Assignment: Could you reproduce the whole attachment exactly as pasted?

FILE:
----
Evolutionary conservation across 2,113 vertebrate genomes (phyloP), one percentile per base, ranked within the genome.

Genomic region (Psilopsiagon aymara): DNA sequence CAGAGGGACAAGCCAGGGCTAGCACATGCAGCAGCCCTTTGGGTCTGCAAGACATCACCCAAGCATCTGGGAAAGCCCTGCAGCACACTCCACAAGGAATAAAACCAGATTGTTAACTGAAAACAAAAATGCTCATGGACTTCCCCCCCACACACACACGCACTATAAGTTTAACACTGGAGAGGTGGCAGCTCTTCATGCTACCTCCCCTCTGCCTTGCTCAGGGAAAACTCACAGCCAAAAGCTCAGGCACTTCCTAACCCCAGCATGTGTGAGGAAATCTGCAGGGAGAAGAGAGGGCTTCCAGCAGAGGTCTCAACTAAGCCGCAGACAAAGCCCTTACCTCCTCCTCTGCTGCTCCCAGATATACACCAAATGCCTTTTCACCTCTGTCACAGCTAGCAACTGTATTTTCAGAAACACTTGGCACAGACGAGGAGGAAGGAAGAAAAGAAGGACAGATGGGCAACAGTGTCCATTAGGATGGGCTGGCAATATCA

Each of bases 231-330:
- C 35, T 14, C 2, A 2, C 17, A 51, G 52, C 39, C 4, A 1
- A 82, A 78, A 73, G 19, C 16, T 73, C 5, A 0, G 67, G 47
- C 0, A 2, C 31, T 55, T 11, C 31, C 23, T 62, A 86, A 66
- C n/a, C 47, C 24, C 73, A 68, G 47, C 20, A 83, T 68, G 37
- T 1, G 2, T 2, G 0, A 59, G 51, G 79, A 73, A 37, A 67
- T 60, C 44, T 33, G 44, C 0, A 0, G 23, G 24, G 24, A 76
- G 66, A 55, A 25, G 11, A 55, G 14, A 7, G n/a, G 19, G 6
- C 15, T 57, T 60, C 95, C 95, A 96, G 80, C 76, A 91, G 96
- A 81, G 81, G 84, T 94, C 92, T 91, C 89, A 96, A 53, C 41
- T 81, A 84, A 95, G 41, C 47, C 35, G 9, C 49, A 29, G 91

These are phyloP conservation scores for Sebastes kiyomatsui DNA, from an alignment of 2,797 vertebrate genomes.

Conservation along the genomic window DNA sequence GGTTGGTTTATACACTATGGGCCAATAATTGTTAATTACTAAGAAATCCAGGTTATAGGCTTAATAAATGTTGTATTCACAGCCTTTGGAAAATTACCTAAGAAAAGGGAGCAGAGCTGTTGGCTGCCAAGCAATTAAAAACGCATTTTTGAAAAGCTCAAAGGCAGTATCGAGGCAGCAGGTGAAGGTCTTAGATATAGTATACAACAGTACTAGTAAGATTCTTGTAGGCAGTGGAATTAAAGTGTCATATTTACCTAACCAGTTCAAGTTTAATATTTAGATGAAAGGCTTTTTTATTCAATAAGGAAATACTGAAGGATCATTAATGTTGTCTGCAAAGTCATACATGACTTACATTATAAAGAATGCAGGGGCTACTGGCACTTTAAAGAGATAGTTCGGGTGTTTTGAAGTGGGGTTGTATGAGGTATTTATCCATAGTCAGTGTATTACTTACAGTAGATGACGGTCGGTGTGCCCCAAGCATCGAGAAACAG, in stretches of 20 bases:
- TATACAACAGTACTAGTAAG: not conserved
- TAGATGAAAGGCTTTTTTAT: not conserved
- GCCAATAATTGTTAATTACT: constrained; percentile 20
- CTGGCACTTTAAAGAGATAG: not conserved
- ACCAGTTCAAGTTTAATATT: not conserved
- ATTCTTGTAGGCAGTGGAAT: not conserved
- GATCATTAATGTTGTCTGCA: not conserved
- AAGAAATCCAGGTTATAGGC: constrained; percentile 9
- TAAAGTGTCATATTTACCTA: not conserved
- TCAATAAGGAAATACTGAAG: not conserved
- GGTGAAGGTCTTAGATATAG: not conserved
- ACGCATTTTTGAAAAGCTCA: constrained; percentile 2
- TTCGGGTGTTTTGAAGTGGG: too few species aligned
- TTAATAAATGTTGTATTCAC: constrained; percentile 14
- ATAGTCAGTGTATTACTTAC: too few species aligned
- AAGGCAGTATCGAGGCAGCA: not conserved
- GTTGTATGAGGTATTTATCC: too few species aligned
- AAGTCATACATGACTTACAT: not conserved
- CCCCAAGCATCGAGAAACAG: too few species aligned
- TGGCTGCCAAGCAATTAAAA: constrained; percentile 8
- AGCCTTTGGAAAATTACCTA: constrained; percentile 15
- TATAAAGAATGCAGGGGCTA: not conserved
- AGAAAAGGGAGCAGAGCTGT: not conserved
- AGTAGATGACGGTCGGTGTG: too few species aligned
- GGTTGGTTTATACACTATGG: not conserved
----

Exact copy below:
Evolutionary conservation across 2,113 vertebrate genomes (phyloP), one percentile per base, ranked within the genome.

Genomic region (Psilopsiagon aymara): DNA sequence CAGAGGGACAAGCCAGGGCTAGCACATGCAGCAGCCCTTTGGGTCTGCAAGACATCACCCAAGCATCTGGGAAAGCCCTGCAGCACACTCCACAAGGAATAAAACCAGATTGTTAACTGAAAACAAAAATGCTCATGGACTTCCCCCCCACACACACACGCACTATAAGTTTAACACTGGAGAGGTGGCAGCTCTTCATGCTACCTCCCCTCTGCCTTGCTCAGGGAAAACTCACAGCCAAAAGCTCAGGCACTTCCTAACCCCAGCATGTGTGAGGAAATCTGCAGGGAGAAGAGAGGGCTTCCAGCAGAGGTCTCAACTAAGCCGCAGACAAAGCCCTTACCTCCTCCTCTGCTGCTCCCAGATATACACCAAATGCCTTTTCACCTCTGTCACAGCTAGCAACTGTATTTTCAGAAACACTTGGCACAGACGAGGAGGAAGGAAGAAAAGAAGGACAGATGGGCAACAGTGTCCATTAGGATGGGCTGGCAATATCA

Each of bases 231-330:
- C 35, T 14, C 2, A 2, C 17, A 51, G 52, C 39, C 4, A 1
- A 82, A 78, A 73, G 19, C 16, T 73, C 5, A 0, G 67, G 47
- C 0, A 2, C 31, T 55, T 11, C 31, C 23, T 62, A 86, A 66
- C n/a, C 47, C 24, C 73, A 68, G 47, C 20, A 83, T 68, G 37
- T 1, G 2, T 2, G 0, A 59, G 51, G 79, A 73, A 37, A 67
- T 60, C 44, T 33, G 44, C 0, A 0, G 23, G 24, G 24, A 76
- G 66, A 55, A 25, G 11, A 55, G 14, A 7, G n/a, G 19, G 6
- C 15, T 57, T 60, C 95, C 95, A 96, G 80, C 76, A 91, G 96
- A 81, G 81, G 84, T 94, C 92, T 91, C 89, A 96, A 53, C 41
- T 81, A 84, A 95, G 41, C 47, C 35, G 9, C 49, A 29, G 91

These are phyloP conservation scores for Sebastes kiyomatsui DNA, from an alignment of 2,797 vertebrate genomes.

Conservation along the genomic window DNA sequence GGTTGGTTTATACACTATGGGCCAATAATTGTTAATTACTAAGAAATCCAGGTTATAGGCTTAATAAATGTTGTATTCACAGCCTTTGGAAAATTACCTAAGAAAAGGGAGCAGAGCTGTTGGCTGCCAAGCAATTAAAAACGCATTTTTGAAAAGCTCAAAGGCAGTATCGAGGCAGCAGGTGAAGGTCTTAGATATAGTATACAACAGTACTAGTAAGATTCTTGTAGGCAGTGGAATTAAAGTGTCATATTTACCTAACCAGTTCAAGTTTAATATTTAGATGAAAGGCTTTTTTATTCAATAAGGAAATACTGAAGGATCATTAATGTTGTCTGCAAAGTCATACATGACTTACATTATAAAGAATGCAGGGGCTACTGGCACTTTAAAGAGATAGTTCGGGTGTTTTGAAGTGGGGTTGTATGAGGTATTTATCCATAGTCAGTGTATTACTTACAGTAGATGACGGTCGGTGTGCCCCAAGCATCGAGAAACAG, in stretches of 20 bases:
- TATACAACAGTACTAGTAAG: not conserved
- TAGATGAAAGGCTTTTTTAT: not conserved
- GCCAATAATTGTTAATTACT: constrained; percentile 20
- CTGGCACTTTAAAGAGATAG: not conserved
- ACCAGTTCAAGTTTAATATT: not conserved
- ATTCTTGTAGGCAGTGGAAT: not conserved
- GATCATTAATGTTGTCTGCA: not conserved
- AAGAAATCCAGGTTATAGGC: constrained; percentile 9
- TAAAGTGTCATATTTACCTA: not conserved
- TCAATAAGGAAATACTGAAG: not conserved
- GGTGAAGGTCTTAGATATAG: not conserved
- ACGCATTTTTGAAAAGCTCA: constrained; percentile 2
- TTCGGGTGTTTTGAAGTGGG: too few species aligned
- TTAATAAATGTTGTATTCAC: constrained; percentile 14
- ATAGTCAGTGTATTACTTAC: too few species aligned
- AAGGCAGTATCGAGGCAGCA: not conserved
- GTTGTATGAGGTATTTATCC: too few species aligned
- AAGTCATACATGACTTACAT: not conserved
- CCCCAAGCATCGAGAAACAG: too few species aligned
- TGGCTGCCAAGCAATTAAAA: constrained; percentile 8
- AGCCTTTGGAAAATTACCTA: constrained; percentile 15
- TATAAAGAATGCAGGGGCTA: not conserved
- AGAAAAGGGAGCAGAGCTGT: not conserved
- AGTAGATGACGGTCGGTGTG: too few species aligned
- GGTTGGTTTATACACTATGG: not conserved